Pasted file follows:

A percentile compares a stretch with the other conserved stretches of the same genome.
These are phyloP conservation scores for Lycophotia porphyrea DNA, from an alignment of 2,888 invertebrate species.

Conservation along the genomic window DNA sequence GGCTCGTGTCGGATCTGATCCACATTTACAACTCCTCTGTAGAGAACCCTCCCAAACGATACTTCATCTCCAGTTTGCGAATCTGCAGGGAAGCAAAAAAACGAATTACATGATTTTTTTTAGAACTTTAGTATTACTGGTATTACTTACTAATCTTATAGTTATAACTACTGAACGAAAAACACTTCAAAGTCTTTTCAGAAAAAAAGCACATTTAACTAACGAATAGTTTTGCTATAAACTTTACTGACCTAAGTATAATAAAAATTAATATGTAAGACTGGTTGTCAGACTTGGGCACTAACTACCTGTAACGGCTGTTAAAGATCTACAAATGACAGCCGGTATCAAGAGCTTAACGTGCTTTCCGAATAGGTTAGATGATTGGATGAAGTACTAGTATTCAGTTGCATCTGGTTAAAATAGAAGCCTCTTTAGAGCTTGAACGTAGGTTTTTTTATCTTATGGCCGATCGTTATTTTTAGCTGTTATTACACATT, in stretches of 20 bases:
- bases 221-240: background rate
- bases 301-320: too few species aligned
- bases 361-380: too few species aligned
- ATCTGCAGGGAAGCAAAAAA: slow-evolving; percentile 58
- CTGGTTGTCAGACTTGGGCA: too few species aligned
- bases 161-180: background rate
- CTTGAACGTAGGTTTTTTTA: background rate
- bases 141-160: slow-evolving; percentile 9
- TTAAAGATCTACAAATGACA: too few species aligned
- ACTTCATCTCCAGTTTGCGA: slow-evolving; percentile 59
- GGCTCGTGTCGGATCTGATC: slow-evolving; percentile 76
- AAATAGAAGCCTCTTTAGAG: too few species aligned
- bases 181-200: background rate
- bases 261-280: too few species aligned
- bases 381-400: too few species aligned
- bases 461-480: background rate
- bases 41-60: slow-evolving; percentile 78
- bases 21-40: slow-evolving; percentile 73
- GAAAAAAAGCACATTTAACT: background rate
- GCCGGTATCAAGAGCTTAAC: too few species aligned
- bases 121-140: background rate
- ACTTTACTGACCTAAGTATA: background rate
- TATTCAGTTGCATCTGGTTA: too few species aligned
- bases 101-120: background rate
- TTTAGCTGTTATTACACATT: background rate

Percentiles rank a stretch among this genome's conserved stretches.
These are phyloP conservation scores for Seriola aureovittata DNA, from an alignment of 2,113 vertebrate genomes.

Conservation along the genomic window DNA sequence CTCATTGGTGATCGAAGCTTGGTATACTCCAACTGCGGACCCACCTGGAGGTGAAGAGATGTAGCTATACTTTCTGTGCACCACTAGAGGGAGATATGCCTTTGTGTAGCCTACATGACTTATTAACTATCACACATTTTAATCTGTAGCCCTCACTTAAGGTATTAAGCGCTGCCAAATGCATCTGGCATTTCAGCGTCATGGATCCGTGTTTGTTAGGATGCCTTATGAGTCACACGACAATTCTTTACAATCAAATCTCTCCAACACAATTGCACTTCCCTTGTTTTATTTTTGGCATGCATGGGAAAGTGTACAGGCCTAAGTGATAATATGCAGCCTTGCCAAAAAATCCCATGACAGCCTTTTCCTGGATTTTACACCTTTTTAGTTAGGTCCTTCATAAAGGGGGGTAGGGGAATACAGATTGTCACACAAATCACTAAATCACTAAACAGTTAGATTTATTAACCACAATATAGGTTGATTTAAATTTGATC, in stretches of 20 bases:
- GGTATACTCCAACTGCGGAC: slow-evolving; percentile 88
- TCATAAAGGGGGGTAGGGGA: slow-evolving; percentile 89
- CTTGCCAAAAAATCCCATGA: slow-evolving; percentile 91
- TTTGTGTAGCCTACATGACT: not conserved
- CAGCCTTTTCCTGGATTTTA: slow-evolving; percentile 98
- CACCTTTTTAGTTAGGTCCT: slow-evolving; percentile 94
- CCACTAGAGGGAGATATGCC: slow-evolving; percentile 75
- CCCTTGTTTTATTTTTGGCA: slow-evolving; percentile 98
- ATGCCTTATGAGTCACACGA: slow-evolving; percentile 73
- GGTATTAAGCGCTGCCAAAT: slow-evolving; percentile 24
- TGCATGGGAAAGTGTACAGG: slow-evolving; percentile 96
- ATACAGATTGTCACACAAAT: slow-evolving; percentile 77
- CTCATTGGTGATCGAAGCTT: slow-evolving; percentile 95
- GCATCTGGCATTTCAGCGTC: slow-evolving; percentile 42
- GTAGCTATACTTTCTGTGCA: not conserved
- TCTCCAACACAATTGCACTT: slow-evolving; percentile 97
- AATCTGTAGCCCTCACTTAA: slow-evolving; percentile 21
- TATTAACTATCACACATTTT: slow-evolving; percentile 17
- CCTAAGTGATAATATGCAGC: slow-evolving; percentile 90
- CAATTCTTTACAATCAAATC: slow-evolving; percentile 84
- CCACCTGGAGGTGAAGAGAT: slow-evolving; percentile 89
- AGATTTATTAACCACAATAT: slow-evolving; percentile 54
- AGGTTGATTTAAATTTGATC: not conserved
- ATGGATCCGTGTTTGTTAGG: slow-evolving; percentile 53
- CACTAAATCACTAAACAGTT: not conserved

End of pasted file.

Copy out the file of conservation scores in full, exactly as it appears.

A percentile compares a stretch with the other conserved stretches of the same genome.
These are phyloP conservation scores for Lycophotia porphyrea DNA, from an alignment of 2,888 invertebrate species.

Conservation along the genomic window DNA sequence GGCTCGTGTCGGATCTGATCCACATTTACAACTCCTCTGTAGAGAACCCTCCCAAACGATACTTCATCTCCAGTTTGCGAATCTGCAGGGAAGCAAAAAAACGAATTACATGATTTTTTTTAGAACTTTAGTATTACTGGTATTACTTACTAATCTTATAGTTATAACTACTGAACGAAAAACACTTCAAAGTCTTTTCAGAAAAAAAGCACATTTAACTAACGAATAGTTTTGCTATAAACTTTACTGACCTAAGTATAATAAAAATTAATATGTAAGACTGGTTGTCAGACTTGGGCACTAACTACCTGTAACGGCTGTTAAAGATCTACAAATGACAGCCGGTATCAAGAGCTTAACGTGCTTTCCGAATAGGTTAGATGATTGGATGAAGTACTAGTATTCAGTTGCATCTGGTTAAAATAGAAGCCTCTTTAGAGCTTGAACGTAGGTTTTTTTATCTTATGGCCGATCGTTATTTTTAGCTGTTATTACACATT, in stretches of 20 bases:
- bases 221-240: background rate
- bases 301-320: too few species aligned
- bases 361-380: too few species aligned
- ATCTGCAGGGAAGCAAAAAA: slow-evolving; percentile 58
- CTGGTTGTCAGACTTGGGCA: too few species aligned
- bases 161-180: background rate
- CTTGAACGTAGGTTTTTTTA: background rate
- bases 141-160: slow-evolving; percentile 9
- TTAAAGATCTACAAATGACA: too few species aligned
- ACTTCATCTCCAGTTTGCGA: slow-evolving; percentile 59
- GGCTCGTGTCGGATCTGATC: slow-evolving; percentile 76
- AAATAGAAGCCTCTTTAGAG: too few species aligned
- bases 181-200: background rate
- bases 261-280: too few species aligned
- bases 381-400: too few species aligned
- bases 461-480: background rate
- bases 41-60: slow-evolving; percentile 78
- bases 21-40: slow-evolving; percentile 73
- GAAAAAAAGCACATTTAACT: background rate
- GCCGGTATCAAGAGCTTAAC: too few species aligned
- bases 121-140: background rate
- ACTTTACTGACCTAAGTATA: background rate
- TATTCAGTTGCATCTGGTTA: too few species aligned
- bases 101-120: background rate
- TTTAGCTGTTATTACACATT: background rate

Percentiles rank a stretch among this genome's conserved stretches.
These are phyloP conservation scores for Seriola aureovittata DNA, from an alignment of 2,113 vertebrate genomes.

Conservation along the genomic window DNA sequence CTCATTGGTGATCGAAGCTTGGTATACTCCAACTGCGGACCCACCTGGAGGTGAAGAGATGTAGCTATACTTTCTGTGCACCACTAGAGGGAGATATGCCTTTGTGTAGCCTACATGACTTATTAACTATCACACATTTTAATCTGTAGCCCTCACTTAAGGTATTAAGCGCTGCCAAATGCATCTGGCATTTCAGCGTCATGGATCCGTGTTTGTTAGGATGCCTTATGAGTCACACGACAATTCTTTACAATCAAATCTCTCCAACACAATTGCACTTCCCTTGTTTTATTTTTGGCATGCATGGGAAAGTGTACAGGCCTAAGTGATAATATGCAGCCTTGCCAAAAAATCCCATGACAGCCTTTTCCTGGATTTTACACCTTTTTAGTTAGGTCCTTCATAAAGGGGGGTAGGGGAATACAGATTGTCACACAAATCACTAAATCACTAAACAGTTAGATTTATTAACCACAATATAGGTTGATTTAAATTTGATC, in stretches of 20 bases:
- GGTATACTCCAACTGCGGAC: slow-evolving; percentile 88
- TCATAAAGGGGGGTAGGGGA: slow-evolving; percentile 89
- CTTGCCAAAAAATCCCATGA: slow-evolving; percentile 91
- TTTGTGTAGCCTACATGACT: not conserved
- CAGCCTTTTCCTGGATTTTA: slow-evolving; percentile 98
- CACCTTTTTAGTTAGGTCCT: slow-evolving; percentile 94
- CCACTAGAGGGAGATATGCC: slow-evolving; percentile 75
- CCCTTGTTTTATTTTTGGCA: slow-evolving; percentile 98
- ATGCCTTATGAGTCACACGA: slow-evolving; percentile 73
- GGTATTAAGCGCTGCCAAAT: slow-evolving; percentile 24
- TGCATGGGAAAGTGTACAGG: slow-evolving; percentile 96
- ATACAGATTGTCACACAAAT: slow-evolving; percentile 77
- CTCATTGGTGATCGAAGCTT: slow-evolving; percentile 95
- GCATCTGGCATTTCAGCGTC: slow-evolving; percentile 42
- GTAGCTATACTTTCTGTGCA: not conserved
- TCTCCAACACAATTGCACTT: slow-evolving; percentile 97
- AATCTGTAGCCCTCACTTAA: slow-evolving; percentile 21
- TATTAACTATCACACATTTT: slow-evolving; percentile 17
- CCTAAGTGATAATATGCAGC: slow-evolving; percentile 90
- CAATTCTTTACAATCAAATC: slow-evolving; percentile 84
- CCACCTGGAGGTGAAGAGAT: slow-evolving; percentile 89
- AGATTTATTAACCACAATAT: slow-evolving; percentile 54
- AGGTTGATTTAAATTTGATC: not conserved
- ATGGATCCGTGTTTGTTAGG: slow-evolving; percentile 53
- CACTAAATCACTAAACAGTT: not conserved